Share More Feedback and Recognition with Individual Likes & Comments Per Done

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By I Done This Support

Many of you told us that you wanted to be able to give specific feedback on people’s dones, and we couldn’t have agreed more. So we’ve revamped the feedback system so that you can now add comments and likes to individual dones — on the web and through your email digests!

Likes and comments per done at iDoneThis

These changes may seem simple, but for us, these small improvements are significant. We had a hunch that improving the feedback system to make it more responsive and interactive would be key to increasing the engagement and fulfillment of our members with their work. Since launching the feedback per done feature on February 6, we noticed some interesting trends that indicate we’re on the right track. We thought we’d share some of those preliminary observations, based on three measurements:  number of likes over time, number of users giving likes, and number of comments over time.

The number of likes and comments won’t be as fake as your manager’s feedback sandwich. Haven’t heard about this term before? You can learn that in this iDoneThis article.

First off, our users have been receiving more than double the number of likes from their fellow team members since the launch of the new feature. (You’ll notice a drop-off of activity over the holidays.)

Likes over Time iDoneThis

In planning for the feedback per done feature, we’d seen how the most commonly used words in comments on overall dones were quick expressions of gratitude and praise, like “thanks” and “great”. So we figured that it was important to have an easy way to give such positive feedback or a virtual pat on the back — that was targeted to a specific accomplishment — with one click.

On the flipside, people not only appreciate a nice boost of acknowledgment for their deeds, but want to experience the satisfaction of “message received”. Your particular contributions and news of such contributions through your status updates are not lost to nothingness but appreciated through a simple gesture.

We also had to check that the increase in likes weren’t due to that one enthusiastic person in the bunch, clicking on every single entry. Thankfully, the increase in likes isn’t due to “superlikers” getting click-happy, but an overall boost in involvement.

Users who've given likes over time iDoneThis

The increases in both the number of likes and number of likers translate into something of a team mood ring, showing a collective team positivity and appreciation. So we’re excited that more people are giving and getting recognition for their accomplishments and sharing positive feedback. The more people are able to visibly give and receive recognition for their work, shaping a work environment of support and progress, the more satisfaction they’ll find in what they do.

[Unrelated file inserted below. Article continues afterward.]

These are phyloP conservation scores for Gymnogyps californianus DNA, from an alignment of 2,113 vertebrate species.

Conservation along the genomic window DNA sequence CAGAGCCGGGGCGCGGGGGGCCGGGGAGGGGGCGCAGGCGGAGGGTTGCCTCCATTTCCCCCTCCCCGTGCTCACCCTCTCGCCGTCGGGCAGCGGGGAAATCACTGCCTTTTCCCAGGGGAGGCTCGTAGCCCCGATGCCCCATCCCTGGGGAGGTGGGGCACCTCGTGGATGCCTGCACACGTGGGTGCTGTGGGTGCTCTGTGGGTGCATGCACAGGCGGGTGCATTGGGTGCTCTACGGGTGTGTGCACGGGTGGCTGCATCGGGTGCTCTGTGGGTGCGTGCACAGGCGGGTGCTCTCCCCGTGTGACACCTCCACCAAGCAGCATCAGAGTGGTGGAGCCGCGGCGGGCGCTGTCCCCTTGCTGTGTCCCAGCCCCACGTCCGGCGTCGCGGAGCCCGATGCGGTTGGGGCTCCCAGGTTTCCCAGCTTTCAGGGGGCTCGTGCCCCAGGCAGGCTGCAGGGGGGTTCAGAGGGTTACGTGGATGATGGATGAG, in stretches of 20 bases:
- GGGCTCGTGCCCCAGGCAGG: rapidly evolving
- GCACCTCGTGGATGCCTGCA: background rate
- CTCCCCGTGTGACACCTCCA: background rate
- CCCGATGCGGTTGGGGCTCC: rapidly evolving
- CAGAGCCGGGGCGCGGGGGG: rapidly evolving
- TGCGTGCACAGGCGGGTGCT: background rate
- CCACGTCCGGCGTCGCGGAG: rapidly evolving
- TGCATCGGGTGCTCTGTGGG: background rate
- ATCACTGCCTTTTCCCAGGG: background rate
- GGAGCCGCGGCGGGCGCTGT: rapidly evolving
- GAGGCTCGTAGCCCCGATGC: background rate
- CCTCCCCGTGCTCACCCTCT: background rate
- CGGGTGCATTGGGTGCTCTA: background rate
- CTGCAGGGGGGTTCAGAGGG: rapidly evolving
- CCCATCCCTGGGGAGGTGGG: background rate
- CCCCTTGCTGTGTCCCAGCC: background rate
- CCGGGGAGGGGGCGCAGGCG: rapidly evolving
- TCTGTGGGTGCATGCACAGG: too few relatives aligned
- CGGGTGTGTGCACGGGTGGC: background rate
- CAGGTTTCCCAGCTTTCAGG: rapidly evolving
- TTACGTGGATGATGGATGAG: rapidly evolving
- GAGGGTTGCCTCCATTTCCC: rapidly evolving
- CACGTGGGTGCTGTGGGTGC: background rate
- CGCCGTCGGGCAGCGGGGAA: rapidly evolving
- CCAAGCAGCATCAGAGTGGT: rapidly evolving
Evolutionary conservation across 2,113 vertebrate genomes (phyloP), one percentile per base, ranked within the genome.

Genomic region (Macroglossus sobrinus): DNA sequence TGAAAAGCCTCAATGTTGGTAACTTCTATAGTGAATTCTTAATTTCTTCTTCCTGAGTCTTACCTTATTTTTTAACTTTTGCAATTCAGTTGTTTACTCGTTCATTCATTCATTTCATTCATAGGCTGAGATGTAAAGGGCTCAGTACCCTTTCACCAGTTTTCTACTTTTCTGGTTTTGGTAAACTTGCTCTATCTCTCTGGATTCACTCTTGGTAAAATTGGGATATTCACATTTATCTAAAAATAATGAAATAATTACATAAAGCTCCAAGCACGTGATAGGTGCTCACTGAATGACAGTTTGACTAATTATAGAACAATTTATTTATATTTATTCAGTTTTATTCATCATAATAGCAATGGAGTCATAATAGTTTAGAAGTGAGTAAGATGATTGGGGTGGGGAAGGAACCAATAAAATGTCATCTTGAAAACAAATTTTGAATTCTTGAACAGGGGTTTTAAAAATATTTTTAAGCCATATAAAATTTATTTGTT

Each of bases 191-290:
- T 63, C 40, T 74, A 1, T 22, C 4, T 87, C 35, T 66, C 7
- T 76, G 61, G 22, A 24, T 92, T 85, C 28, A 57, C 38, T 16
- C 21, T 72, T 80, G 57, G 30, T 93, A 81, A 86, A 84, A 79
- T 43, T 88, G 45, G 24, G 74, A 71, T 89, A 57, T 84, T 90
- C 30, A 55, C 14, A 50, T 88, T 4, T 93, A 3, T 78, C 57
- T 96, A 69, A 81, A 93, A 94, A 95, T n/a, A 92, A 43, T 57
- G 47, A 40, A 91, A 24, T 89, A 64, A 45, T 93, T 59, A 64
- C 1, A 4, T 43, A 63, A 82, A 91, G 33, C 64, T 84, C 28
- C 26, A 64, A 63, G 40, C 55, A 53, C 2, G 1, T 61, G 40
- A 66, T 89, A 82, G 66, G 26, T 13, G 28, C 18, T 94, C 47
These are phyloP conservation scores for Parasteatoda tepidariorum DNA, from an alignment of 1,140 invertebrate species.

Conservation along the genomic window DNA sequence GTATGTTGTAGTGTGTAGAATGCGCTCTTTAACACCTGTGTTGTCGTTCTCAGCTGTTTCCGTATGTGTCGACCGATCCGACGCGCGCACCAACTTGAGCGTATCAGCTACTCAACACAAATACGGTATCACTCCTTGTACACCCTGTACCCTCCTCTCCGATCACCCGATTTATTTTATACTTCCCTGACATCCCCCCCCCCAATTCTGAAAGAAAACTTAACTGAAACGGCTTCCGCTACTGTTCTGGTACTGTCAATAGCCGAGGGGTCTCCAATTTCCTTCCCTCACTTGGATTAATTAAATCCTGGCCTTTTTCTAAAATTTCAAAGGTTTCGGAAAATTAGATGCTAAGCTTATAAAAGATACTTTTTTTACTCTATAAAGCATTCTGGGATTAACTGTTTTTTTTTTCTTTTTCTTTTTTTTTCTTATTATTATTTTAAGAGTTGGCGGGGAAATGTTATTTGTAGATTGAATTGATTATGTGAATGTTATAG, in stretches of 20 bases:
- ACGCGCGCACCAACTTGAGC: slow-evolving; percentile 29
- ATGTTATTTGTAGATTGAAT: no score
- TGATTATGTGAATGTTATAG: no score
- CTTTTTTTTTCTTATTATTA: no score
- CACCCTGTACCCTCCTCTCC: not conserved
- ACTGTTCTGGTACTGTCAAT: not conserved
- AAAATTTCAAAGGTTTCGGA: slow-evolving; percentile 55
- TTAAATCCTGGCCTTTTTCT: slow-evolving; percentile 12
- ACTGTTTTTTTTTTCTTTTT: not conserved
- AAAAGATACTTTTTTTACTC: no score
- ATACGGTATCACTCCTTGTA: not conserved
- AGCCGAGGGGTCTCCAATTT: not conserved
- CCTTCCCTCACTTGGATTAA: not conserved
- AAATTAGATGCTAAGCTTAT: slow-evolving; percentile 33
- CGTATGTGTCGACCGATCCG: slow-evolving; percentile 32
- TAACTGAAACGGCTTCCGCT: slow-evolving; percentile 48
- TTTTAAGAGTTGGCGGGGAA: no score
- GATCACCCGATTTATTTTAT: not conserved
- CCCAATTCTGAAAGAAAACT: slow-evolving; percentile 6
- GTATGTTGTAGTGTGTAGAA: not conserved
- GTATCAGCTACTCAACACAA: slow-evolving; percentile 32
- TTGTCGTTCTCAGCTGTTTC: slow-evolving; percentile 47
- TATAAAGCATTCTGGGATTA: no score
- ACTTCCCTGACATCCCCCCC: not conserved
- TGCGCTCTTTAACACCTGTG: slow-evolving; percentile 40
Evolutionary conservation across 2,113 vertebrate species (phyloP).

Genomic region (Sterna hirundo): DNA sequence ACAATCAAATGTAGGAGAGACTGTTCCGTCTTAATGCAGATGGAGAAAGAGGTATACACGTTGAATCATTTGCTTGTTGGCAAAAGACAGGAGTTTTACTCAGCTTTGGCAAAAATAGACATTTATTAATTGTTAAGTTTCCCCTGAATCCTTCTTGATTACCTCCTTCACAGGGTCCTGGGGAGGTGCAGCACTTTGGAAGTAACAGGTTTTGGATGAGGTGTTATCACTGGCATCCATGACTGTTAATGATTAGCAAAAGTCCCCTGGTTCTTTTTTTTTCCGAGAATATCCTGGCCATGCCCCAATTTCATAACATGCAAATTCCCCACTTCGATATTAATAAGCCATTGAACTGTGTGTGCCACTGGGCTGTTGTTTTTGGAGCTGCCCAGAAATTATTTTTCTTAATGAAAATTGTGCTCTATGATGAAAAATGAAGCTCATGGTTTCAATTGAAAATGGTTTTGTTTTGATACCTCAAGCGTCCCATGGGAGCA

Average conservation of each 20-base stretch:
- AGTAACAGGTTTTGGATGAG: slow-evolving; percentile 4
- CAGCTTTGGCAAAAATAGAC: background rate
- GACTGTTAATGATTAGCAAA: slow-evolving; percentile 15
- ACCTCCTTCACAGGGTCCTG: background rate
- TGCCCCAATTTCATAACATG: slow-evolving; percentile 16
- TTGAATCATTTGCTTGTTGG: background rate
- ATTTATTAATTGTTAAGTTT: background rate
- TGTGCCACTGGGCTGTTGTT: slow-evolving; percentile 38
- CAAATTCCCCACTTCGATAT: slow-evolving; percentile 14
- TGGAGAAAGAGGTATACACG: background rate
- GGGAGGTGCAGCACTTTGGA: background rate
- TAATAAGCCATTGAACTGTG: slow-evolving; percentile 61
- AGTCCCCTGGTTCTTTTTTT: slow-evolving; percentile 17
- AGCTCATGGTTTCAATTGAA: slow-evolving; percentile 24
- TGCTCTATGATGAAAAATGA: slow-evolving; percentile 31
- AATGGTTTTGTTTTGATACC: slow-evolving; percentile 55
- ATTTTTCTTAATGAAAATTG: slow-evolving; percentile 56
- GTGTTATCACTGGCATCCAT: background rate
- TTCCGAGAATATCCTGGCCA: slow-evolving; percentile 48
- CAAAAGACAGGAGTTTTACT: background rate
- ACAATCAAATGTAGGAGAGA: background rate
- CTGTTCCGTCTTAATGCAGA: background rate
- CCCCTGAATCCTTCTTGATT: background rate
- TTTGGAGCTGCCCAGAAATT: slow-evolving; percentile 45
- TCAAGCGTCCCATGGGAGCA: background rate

Open communication of dones is a great opportunity to start conversations and give feedback through comments. While we were hoping to see a similar boost in the usage of comments, that hasn’t happened quite yet.

Comments over Time iDoneThis

At the same time, we’re not discouraged by the lack of a consistent increase in comments. Before the new feedback system was put into place, the website UI was confusing, especially when it came to entering your dones. People were writing down their dones in the comment box by mistake. Now, placement of the comment feature is much clearer, so we think there are fewer mistaken entries. We’ll have to re-examine once the numbers start fluctuating less.

Overall, we’re encouraged and excited by our new individual likes and comments feature. By the end of 2012, we saw how active teams on iDoneThis shared five times as many likes and comments every day than those teams that eventually fell inactive. That visible interaction represents the kind of deeper connection we want usage of iDoneThis to encourage between employees and their work.

Dan Pink, who has written a lot about motivation and engagement at work, has pointed out the weakness of modern workplaces in communicating feedback, that “[o]ne of the key challenges of organizations today is to make the feedback that people get inside the organization as rich, relevant, and frequent as the feedback they get outside of the organization through their smartphones, games, and social networks.”

We’re aiming to make that happen, enriching and enabling the process of providing useful, relevant, frequent, and supportive feedback. The ability to share feedback on specific dones is a great step toward that goal and toward cultivating a positive feedback loop of greater appreciation, happier work performance, and catalyzing progress.


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